How deserted lie the landings, the gym and recreation areas
once so full of people!
How still she now is,
Whose corridors once flowed with the energy of life.
Bitterly she weeps at night,
tears are on her cheeks.
there is no one to comfort her.
No visitors enter her doors – no wife, no husband, no children
to soften the harsh walls with their love and comforting smiles.
Even the chore of our simple labour is missed,
The humble tasks which hid the ticking clock for just a few hours have gone.
Pride in a job well done is overtaken in the midst of distress.
23 hours of the same. 23 hours only in my head. 23 hours in these four walls.
My prayers bounce back from the cell ceiling
like sand on a pyramid’s mighty wall.
Are you there, God? Have you deserted me?
Have you finally turned your face from me and left me to languish here?
My body aches and groans from my confinement,
Oh how I wish to run, to stretch and to feel fresh air against my face,
But I sit. I just sit.
This invisible enemy has taken the remnant of humanity left to me in this place.
Even the food consumed in this cell is a reminder
of the trace of civility of past meals taken together.
The clanging doors, once grim reminders of imprisonment are stilled.
This is why I weep
and my eyes overflow with tears.
No one is near to comfort me,
no one to restore my spirit.
My family are sorrowful – exiled from me
this sickness steals the very fabric of connection with those I love – contact.
God, I think you are still there.
I believe that you care.
Father have mercy,
Take this burden from around my neck,
Open the windows of heaven and pour out your love.
Please be my comfort when no one else is near,
Restore my spirit and do not let me be crushed,
Look upon my suffering and comfort me.
Wipe my eyes, strengthen my bones and lift my heart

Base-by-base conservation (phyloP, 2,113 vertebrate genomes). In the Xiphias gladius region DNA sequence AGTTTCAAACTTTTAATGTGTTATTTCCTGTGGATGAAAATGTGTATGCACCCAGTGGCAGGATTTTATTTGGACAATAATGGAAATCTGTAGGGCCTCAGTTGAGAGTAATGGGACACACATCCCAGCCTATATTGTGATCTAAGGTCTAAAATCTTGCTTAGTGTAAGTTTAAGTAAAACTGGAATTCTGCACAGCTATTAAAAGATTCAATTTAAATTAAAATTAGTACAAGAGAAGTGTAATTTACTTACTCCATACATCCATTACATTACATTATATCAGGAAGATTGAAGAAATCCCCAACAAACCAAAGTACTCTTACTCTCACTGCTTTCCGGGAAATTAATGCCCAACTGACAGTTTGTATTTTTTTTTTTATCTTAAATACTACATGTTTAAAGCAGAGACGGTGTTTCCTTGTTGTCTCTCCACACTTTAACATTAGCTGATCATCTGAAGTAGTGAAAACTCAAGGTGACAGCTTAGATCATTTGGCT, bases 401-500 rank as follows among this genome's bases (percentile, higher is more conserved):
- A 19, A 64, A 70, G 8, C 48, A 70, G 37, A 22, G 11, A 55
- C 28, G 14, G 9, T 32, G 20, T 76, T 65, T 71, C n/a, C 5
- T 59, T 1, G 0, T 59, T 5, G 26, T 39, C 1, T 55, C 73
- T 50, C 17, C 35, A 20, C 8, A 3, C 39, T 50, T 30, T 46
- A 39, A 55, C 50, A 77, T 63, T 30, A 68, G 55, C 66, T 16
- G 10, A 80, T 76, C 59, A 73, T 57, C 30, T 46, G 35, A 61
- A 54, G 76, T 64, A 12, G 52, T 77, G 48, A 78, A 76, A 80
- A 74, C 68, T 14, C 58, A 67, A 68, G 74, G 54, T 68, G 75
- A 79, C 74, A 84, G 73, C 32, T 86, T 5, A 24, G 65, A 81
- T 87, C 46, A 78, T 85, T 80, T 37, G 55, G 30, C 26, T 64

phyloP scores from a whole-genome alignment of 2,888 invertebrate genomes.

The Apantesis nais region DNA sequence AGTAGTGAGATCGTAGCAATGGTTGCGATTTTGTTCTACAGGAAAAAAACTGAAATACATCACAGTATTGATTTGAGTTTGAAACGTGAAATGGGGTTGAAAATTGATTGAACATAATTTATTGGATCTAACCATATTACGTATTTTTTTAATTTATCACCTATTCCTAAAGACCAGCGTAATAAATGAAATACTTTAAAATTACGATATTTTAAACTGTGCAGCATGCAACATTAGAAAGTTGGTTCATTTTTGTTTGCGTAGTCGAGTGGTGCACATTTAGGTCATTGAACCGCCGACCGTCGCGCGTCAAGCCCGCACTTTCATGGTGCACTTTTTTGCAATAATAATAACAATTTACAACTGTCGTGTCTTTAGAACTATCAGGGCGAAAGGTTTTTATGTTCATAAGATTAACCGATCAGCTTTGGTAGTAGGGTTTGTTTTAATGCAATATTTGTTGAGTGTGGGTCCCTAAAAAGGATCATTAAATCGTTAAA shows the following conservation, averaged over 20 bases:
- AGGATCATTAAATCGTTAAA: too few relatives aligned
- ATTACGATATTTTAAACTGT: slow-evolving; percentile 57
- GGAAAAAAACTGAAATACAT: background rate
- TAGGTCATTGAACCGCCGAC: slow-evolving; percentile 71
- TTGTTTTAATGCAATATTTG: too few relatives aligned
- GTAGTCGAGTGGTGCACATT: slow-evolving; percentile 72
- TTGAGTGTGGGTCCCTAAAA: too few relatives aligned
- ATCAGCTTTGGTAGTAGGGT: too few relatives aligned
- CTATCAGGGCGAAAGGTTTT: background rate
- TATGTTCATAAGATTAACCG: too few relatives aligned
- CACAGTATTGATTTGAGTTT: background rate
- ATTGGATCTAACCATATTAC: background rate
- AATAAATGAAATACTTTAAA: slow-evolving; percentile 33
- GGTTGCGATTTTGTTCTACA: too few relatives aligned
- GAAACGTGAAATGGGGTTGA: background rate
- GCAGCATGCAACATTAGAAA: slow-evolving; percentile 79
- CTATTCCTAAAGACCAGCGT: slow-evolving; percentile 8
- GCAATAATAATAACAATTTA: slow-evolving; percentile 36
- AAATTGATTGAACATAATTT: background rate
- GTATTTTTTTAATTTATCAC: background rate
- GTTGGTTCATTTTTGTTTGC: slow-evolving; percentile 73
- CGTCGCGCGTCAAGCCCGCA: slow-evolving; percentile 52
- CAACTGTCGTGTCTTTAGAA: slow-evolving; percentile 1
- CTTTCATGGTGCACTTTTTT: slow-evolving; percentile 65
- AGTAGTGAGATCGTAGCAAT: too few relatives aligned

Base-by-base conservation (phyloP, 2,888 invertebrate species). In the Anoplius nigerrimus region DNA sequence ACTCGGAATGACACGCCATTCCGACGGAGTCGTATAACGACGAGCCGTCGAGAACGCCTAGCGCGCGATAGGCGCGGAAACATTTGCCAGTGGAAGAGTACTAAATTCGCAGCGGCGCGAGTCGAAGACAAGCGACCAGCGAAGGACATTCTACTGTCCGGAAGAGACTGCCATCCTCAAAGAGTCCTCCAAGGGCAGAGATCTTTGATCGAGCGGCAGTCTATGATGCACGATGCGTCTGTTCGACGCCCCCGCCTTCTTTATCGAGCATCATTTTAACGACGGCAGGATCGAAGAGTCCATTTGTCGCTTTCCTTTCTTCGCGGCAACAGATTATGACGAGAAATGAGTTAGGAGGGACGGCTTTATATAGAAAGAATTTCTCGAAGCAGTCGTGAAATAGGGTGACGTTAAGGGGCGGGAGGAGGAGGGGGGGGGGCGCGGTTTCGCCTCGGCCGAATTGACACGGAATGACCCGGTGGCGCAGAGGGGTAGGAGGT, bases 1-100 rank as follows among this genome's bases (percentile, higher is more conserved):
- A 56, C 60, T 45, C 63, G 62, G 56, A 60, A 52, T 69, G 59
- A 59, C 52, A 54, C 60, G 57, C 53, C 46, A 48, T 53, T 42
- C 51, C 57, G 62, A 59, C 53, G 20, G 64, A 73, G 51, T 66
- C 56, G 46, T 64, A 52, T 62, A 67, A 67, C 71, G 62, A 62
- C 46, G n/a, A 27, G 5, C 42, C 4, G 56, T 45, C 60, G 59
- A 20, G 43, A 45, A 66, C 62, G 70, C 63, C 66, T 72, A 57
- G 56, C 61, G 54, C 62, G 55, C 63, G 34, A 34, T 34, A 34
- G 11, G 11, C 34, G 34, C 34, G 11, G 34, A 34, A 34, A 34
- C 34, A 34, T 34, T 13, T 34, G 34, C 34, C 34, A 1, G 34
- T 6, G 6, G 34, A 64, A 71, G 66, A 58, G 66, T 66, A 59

so that I may praise you again.
This Lament was written by PF CEO, Peter Holloway, loosely based on Lamentations 1 in the Bible.
It is informed by the current situation in prisons where, in an attempt to keep the coronavirus from spreading rapidly, men and women are currently confined to their cells for 23 hours a day on average, most work, education and social activities are suspended, and all outside visits have stopped.
While we recognise the necessity of these changes to protect men and women who live and work in prison, we also wanted to give space to lament the loss of so many activities and normalities that create the opportunity for real rehabilitation.
While most of our volunteers are currently unable to go into prison, we are not passive. We are actively increasing our prayer together, training for volunteers, and relaunching our Letter Link programme – a lifeline to many at this time. We will be ready as soon as the doors reopen to continue showing Christ’s love to men and women in prison through our programmes and ministry of presence.
You are welcome to use this Lament in church and worship contexts, when crediting the source.